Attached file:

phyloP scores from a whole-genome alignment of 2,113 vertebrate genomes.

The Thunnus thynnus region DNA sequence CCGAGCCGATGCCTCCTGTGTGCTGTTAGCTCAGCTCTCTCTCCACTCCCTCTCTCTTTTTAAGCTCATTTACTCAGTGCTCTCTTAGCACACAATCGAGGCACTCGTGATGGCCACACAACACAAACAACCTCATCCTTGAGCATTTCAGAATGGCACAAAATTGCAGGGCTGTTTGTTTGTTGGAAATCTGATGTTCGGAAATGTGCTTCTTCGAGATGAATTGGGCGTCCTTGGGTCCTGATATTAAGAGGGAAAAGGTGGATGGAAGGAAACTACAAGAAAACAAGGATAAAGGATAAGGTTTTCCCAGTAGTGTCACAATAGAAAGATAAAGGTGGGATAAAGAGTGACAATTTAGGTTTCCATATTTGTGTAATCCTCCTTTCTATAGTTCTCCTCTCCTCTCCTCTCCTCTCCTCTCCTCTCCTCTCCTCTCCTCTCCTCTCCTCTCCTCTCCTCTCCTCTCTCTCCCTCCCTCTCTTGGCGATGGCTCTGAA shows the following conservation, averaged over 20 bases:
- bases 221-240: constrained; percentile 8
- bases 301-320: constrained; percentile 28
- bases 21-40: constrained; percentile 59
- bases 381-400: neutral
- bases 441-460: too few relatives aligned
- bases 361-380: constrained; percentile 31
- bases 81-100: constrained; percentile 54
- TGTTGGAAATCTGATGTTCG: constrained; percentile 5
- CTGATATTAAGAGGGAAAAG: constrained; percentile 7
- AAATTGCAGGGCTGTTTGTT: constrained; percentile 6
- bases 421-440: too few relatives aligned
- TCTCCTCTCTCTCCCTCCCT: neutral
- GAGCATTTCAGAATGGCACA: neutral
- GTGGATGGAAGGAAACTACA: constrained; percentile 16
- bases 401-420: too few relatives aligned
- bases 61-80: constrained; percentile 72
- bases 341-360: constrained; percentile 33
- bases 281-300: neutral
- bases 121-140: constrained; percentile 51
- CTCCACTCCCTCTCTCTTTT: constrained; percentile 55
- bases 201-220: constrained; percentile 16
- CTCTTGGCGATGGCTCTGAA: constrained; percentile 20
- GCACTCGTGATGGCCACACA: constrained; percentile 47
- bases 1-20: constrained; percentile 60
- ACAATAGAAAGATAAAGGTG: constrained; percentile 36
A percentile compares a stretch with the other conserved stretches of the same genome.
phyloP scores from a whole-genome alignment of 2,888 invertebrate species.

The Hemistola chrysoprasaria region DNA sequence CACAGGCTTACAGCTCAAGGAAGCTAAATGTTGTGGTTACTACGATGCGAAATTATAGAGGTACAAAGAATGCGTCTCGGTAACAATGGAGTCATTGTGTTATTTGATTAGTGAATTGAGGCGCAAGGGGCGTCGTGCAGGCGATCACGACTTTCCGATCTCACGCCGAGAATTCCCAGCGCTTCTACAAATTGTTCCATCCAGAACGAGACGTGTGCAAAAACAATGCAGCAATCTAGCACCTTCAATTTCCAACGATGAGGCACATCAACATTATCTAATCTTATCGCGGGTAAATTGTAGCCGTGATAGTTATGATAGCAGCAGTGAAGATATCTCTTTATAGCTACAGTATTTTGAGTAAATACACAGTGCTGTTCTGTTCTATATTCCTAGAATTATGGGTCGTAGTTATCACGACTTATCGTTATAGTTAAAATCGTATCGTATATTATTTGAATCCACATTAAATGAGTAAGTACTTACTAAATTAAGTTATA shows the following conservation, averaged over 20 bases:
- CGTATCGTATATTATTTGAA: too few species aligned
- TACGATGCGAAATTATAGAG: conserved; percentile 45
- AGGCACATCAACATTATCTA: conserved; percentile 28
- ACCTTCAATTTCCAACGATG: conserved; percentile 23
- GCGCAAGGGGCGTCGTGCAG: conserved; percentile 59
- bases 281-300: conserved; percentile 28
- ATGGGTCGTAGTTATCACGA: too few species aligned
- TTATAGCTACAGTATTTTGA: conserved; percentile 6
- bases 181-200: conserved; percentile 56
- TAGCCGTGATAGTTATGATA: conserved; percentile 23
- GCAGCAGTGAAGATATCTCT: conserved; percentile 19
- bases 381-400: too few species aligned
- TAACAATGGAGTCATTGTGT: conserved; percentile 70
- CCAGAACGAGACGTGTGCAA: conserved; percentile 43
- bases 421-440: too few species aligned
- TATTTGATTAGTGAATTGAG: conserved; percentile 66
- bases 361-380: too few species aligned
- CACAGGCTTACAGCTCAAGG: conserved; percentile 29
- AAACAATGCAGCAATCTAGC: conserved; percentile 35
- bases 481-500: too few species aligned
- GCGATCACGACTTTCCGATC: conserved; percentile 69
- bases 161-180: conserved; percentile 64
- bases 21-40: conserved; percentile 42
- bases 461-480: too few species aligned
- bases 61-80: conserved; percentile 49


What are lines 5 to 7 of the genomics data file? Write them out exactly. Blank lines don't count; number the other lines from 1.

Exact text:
- bases 21-40: constrained; percentile 59
- bases 381-400: neutral
- bases 441-460: too few relatives aligned